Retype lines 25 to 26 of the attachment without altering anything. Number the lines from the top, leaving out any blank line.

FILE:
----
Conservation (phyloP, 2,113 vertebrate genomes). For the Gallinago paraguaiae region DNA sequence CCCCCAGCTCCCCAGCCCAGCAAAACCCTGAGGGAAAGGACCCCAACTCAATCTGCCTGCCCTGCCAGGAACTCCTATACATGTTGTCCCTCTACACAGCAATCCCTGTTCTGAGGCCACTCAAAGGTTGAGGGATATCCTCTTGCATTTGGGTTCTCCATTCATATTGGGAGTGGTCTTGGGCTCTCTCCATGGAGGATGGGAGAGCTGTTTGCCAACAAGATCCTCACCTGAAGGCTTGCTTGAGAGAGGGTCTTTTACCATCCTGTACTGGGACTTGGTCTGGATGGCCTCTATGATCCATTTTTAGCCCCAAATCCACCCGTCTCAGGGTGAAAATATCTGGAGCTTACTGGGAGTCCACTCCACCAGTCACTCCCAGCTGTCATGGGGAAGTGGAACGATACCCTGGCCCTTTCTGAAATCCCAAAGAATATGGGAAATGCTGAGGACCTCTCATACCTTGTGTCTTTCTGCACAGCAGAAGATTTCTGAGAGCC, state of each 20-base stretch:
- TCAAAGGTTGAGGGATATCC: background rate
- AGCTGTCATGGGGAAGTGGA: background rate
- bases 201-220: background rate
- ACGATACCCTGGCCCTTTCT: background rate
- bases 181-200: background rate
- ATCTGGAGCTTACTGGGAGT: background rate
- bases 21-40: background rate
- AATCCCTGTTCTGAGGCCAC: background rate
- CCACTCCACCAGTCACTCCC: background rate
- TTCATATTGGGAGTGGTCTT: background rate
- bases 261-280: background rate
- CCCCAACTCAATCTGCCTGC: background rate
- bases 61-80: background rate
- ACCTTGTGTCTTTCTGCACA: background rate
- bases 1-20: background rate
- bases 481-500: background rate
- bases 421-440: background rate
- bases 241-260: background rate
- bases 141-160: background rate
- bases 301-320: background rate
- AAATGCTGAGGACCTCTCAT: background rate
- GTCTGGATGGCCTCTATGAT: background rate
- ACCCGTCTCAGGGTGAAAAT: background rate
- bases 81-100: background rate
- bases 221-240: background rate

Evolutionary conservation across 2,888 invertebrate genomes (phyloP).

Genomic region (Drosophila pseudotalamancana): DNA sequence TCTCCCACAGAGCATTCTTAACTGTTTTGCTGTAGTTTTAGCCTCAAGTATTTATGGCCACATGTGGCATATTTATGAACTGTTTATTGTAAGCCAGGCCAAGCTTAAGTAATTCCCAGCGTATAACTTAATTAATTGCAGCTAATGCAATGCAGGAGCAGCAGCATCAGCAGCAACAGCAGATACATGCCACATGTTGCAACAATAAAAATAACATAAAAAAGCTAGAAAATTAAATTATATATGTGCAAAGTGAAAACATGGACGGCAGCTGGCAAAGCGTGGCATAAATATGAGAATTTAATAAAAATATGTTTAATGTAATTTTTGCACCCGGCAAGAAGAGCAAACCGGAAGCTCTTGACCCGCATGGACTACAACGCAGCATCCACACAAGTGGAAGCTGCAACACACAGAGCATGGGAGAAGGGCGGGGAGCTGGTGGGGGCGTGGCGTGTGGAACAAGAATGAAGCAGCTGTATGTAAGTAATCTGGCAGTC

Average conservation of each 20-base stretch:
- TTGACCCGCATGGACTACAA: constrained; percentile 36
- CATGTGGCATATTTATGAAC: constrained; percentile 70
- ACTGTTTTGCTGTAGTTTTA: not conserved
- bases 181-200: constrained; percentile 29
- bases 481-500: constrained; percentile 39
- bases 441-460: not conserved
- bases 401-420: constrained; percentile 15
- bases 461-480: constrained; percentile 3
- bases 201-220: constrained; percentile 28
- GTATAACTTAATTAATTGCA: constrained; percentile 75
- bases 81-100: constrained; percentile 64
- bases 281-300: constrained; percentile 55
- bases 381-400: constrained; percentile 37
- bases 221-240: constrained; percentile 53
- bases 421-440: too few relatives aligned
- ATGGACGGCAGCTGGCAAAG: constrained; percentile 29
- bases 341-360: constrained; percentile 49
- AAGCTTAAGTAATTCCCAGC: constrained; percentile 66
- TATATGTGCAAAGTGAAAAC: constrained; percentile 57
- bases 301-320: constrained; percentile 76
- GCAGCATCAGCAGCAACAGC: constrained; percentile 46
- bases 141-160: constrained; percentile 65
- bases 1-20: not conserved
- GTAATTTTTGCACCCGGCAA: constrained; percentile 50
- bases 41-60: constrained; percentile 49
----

- bases 81-100: background rate
- bases 221-240: background rate